This Christmas I have some tips for managing digestion with over-full tummies, and some gluten-free mince pies to impress your guests (they’ll never guess!). And my sign off has some news on ‘Nutritional Therapy and Public’. Health’.
Christmas and Digestion
A common occurrence at Christmas that afflicts both hosts and visitors alike is that over-stuffed feeling that comes from over-indulgence, and for some that means acid reflux too. Now, I’m in the business of ‘prevention’, when it comes to health challenges, and whilst I can’t actually be that proverbial parrot perched on your shoulder, whispering ‘moderation’ advice in your ear, I can give you a tip – now – involving some forward planning!
If you are someone who regularly suffers indigestion or acid reflux, you’re probably already thinking antacids, ‘Rennies’, ‘Gaviscon’ etc. However, I’m going to suggest an alternative: digestive enzymes combined with Betaine, a supplementary stomach acid, or enzymes combined with probiotics, for you to take at the start of the meal, to improve digestion.
Taking antacids inhibits digestion in the stomach by altering the pH to the detriment of protein digestion. Causing food to hang around in the stomach for longer, undigested, and therefore more likely to regurgitate up the oesophagus when we lie prone. OPTIMISE and assist digestion instead with one of these:
Betaine Plus HP 90’s provides hydrochloric acid as well as digestive enzymes:
Similase is a product containing just digestive enzymes: https://naturaldispensary.co.uk/products/Similase_42_s-2466-0.html
Ecogest 90 also contains probiotics alongside the digestive enzymes, which may be useful for anyone who’s had to take antibiotics in the last year:
Digestion and Exercise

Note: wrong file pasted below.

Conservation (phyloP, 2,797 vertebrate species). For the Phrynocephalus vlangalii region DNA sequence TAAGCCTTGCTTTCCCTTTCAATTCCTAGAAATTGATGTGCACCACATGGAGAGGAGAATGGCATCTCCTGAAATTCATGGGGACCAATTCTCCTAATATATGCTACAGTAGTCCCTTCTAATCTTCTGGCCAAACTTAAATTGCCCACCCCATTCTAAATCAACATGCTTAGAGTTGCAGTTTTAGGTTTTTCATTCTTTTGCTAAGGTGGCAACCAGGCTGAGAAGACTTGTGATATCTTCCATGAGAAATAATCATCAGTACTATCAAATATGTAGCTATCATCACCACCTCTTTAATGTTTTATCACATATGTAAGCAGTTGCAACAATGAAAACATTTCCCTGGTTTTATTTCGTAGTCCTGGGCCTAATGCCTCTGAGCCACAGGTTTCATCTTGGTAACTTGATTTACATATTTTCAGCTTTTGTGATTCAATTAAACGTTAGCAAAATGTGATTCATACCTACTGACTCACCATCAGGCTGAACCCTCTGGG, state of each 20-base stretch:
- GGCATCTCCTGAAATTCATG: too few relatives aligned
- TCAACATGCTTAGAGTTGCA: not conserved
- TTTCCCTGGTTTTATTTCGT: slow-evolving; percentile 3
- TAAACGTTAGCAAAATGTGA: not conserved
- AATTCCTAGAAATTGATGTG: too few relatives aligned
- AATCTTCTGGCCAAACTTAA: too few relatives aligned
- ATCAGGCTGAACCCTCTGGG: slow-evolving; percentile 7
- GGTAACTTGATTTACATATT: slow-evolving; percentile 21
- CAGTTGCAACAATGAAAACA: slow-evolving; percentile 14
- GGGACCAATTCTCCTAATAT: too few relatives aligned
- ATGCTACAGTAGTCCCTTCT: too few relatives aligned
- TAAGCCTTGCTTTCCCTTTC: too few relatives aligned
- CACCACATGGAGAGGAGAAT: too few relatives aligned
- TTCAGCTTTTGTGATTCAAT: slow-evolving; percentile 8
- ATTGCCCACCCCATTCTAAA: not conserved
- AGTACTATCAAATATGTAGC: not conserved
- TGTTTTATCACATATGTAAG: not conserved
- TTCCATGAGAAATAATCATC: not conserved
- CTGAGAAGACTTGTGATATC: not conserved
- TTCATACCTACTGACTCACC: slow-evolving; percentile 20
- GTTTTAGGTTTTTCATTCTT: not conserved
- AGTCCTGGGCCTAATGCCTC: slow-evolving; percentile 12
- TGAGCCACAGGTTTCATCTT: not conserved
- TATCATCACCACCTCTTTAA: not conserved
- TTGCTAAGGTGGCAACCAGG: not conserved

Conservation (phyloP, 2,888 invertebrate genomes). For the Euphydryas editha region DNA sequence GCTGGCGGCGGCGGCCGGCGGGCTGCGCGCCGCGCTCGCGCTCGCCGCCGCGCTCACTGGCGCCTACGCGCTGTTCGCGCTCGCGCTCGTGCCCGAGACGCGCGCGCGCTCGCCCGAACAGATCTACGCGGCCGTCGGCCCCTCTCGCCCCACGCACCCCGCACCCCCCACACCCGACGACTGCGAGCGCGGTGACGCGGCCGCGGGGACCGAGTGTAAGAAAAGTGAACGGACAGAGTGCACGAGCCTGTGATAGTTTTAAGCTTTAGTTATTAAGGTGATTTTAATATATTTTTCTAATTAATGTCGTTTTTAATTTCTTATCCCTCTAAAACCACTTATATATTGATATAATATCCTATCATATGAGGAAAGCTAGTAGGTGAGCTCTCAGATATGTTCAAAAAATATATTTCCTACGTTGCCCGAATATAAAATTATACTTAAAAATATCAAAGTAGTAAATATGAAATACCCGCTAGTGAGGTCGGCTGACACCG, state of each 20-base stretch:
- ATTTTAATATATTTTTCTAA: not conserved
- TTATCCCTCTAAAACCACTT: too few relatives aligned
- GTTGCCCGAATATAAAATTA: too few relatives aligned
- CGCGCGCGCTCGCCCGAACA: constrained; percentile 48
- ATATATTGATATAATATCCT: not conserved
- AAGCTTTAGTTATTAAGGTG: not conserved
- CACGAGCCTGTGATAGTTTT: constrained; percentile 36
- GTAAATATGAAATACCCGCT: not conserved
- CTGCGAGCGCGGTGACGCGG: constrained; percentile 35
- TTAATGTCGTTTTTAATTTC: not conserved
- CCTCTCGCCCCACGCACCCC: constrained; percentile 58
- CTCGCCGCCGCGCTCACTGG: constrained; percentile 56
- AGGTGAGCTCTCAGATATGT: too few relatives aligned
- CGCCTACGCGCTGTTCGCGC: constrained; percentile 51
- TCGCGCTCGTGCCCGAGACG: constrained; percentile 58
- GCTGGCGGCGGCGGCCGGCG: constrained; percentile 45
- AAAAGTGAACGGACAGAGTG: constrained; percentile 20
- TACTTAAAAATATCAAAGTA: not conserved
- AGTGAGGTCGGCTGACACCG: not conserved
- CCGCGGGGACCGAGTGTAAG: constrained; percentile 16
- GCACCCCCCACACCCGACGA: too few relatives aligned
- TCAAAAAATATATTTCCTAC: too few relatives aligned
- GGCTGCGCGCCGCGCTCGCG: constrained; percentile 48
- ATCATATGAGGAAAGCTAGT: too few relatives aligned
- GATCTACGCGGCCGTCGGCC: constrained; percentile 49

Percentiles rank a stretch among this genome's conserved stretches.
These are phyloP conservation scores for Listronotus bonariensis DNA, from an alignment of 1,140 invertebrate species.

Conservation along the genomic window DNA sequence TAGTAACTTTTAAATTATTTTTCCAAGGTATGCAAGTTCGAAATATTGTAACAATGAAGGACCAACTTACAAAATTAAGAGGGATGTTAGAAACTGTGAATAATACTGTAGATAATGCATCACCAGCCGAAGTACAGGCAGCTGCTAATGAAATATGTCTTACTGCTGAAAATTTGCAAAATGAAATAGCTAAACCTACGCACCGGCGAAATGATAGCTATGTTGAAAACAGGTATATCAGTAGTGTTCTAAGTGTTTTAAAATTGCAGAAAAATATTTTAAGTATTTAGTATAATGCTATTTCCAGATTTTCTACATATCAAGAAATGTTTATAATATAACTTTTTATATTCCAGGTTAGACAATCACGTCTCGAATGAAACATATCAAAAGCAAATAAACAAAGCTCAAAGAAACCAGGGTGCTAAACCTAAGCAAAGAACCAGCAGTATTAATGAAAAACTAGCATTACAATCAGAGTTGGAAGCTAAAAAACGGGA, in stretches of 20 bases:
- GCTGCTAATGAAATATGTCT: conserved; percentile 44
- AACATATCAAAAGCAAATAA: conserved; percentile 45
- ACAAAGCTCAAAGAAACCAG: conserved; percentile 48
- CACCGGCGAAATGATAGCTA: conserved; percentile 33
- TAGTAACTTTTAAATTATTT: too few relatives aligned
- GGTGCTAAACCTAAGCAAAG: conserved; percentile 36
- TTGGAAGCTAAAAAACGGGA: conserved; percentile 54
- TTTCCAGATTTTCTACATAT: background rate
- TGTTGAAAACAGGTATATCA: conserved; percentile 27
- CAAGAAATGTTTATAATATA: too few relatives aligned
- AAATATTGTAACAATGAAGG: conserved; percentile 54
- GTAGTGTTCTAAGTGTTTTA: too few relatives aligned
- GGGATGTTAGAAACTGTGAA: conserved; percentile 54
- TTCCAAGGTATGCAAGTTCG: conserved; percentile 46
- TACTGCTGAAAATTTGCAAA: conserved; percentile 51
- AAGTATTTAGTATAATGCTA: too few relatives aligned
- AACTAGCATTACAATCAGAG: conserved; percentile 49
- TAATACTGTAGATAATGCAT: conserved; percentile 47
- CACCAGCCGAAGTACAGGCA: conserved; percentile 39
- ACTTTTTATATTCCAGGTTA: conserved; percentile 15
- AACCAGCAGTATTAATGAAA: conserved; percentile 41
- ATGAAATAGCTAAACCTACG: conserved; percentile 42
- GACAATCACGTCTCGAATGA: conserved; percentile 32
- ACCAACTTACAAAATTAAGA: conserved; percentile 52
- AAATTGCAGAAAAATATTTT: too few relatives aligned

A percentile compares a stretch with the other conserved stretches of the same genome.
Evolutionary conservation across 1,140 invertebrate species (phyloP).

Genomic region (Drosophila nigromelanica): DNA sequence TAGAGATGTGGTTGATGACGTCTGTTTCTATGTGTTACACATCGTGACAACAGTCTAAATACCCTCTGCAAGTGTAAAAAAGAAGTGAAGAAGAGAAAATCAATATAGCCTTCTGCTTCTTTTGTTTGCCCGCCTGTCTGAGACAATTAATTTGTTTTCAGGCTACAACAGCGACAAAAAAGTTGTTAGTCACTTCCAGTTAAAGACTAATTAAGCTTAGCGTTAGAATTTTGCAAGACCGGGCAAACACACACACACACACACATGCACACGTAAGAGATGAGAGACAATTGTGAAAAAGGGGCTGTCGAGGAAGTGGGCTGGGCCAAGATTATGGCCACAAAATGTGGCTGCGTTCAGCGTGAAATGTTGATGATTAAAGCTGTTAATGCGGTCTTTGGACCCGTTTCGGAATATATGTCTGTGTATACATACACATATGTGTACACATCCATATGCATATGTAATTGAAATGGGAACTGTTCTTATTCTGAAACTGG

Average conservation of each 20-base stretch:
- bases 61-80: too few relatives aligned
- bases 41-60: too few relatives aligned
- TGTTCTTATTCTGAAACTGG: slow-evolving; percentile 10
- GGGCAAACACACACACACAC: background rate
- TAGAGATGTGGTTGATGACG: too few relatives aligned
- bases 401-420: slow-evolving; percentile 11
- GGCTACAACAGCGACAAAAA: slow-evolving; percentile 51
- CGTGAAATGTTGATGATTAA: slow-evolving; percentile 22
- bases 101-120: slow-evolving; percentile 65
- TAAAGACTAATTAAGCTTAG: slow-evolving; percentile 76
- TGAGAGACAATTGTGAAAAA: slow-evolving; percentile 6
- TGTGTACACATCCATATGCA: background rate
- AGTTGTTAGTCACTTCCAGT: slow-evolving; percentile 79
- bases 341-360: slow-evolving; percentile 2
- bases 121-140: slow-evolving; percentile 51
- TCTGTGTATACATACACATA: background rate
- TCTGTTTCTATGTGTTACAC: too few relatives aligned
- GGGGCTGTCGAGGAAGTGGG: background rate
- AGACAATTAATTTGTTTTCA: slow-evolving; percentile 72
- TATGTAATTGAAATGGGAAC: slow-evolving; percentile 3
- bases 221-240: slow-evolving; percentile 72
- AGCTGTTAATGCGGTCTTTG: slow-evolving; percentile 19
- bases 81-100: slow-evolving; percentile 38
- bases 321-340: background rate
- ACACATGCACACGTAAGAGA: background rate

Another tip worth consideration is to take your Christmas day stroll before lunch if possible. Why? Because exercise halts parasympathetic function – which governs digestion, so a good walk straight after lunch can delay digestion, whereas ‘rest and digest’ will naturally occur if we relax after the meal.
If constipation is more your thing, drink a large glass of water half an hour before eating, then consider taking a brisk, purposeful walk a couple of hours after a big meal. Once digestion is well under way and the food has moved on into the small intestine, some exercise can improve gut transit. The increased blood flow to the gut helps the necessary muscular, peristaltic wave, to encourage contents to move along.
Gluten Free Mince Pies
Some of you may be hosting a visitor this Christmas who needs to be gluten-free. This dietary choice is on the increase causing some to question whether it is a fad diet for some. I would perhaps suggest postponing that particular argument for another time, in the Christmas spirit of good-will to all men, and making your GF guest welcome with a nce pie recipe that passes the test of my wheat-loving, gluten-consuming family members!
Scroll down to see the GF Mince Pies recipe posted last week.
However if you want to refresh some sound arguments on whether gluten avoidance is just a fad, follow this link to an article I wrote last year:
Some of you may already have read my article (was it a rant?) on the potential for Nutritional Therapy to be used in the Primary Care setting, and I’m happy to report that I was invited this week to join a constructive conversation on this very subject with The Royal Society for Public Health and The Professional Standards Authority. The other participants were representatives of complementary therapies like osteopathy, hypnotherapy, and CBT practitioners, to answer questions and provide opinions to a focus group looking at how we – from accredited registers – might better contribute to improving public health. Needless to say – I had a lot to say! The report will be published in the spring, but my article on the subject written back in the summer can be read here: http://bit.ly/2abARzd
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MERRY CHRISTMAS TO ONE AND ALL!